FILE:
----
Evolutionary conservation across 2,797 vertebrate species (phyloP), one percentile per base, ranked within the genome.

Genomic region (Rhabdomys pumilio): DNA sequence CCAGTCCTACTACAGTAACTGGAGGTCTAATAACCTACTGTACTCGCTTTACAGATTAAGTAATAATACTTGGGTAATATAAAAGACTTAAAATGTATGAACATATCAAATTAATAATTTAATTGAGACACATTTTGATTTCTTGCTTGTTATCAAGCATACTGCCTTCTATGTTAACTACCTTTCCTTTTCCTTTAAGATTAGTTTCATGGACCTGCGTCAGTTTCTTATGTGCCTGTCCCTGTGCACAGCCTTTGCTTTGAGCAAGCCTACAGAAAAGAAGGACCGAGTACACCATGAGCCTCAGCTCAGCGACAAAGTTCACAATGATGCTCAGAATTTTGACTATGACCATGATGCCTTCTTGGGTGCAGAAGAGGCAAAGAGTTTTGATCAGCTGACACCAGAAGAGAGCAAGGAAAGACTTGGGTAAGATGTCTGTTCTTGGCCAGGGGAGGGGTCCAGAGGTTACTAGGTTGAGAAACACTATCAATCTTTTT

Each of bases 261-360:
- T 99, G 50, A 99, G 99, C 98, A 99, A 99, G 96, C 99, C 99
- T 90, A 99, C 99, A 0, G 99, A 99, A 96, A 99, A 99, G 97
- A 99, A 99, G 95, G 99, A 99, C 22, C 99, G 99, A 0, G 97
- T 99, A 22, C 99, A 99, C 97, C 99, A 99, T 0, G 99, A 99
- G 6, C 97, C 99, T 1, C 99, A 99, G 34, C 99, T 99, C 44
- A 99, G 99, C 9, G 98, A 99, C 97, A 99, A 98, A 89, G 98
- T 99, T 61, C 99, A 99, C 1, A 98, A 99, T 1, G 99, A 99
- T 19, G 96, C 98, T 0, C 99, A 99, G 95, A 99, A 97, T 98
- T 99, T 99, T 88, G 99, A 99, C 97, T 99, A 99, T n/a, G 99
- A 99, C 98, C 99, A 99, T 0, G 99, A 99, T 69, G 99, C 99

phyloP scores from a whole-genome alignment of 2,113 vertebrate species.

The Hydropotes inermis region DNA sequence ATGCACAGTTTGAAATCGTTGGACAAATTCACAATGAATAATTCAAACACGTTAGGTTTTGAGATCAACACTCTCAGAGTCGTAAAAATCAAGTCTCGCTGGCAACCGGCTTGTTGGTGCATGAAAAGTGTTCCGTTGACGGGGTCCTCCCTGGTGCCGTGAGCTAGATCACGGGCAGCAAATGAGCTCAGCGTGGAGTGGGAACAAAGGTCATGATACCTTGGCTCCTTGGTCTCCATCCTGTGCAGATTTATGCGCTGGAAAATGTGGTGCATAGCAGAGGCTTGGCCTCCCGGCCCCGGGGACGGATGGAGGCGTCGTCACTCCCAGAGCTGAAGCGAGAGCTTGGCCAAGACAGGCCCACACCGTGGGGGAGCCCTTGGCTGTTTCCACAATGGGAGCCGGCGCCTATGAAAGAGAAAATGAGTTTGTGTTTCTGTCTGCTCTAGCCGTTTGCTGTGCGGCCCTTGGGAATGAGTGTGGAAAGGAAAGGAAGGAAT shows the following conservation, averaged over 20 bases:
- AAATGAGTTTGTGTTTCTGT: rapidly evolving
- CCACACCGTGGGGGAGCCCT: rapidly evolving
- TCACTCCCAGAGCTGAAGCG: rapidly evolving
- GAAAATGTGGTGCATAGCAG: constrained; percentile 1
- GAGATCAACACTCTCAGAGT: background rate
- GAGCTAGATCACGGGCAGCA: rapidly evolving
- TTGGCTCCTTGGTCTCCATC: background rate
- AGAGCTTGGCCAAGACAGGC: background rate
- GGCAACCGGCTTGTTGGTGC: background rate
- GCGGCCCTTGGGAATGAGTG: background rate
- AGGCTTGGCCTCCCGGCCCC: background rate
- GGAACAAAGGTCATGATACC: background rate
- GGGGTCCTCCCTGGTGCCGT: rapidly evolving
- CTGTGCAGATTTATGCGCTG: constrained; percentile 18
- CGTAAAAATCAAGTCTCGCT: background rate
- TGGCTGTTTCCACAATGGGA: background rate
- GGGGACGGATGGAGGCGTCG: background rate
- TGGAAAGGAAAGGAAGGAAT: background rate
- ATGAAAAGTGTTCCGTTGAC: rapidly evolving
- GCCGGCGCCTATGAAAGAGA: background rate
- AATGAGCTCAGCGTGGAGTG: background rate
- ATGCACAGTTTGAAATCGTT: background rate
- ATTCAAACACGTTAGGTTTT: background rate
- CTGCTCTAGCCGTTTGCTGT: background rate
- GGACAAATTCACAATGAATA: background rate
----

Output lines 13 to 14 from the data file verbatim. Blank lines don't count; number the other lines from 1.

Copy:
- A 99, C 98, C 99, A 99, T 0, G 99, A 99, T 69, G 99, C 99

phyloP scores from a whole-genome alignment of 2,113 vertebrate species.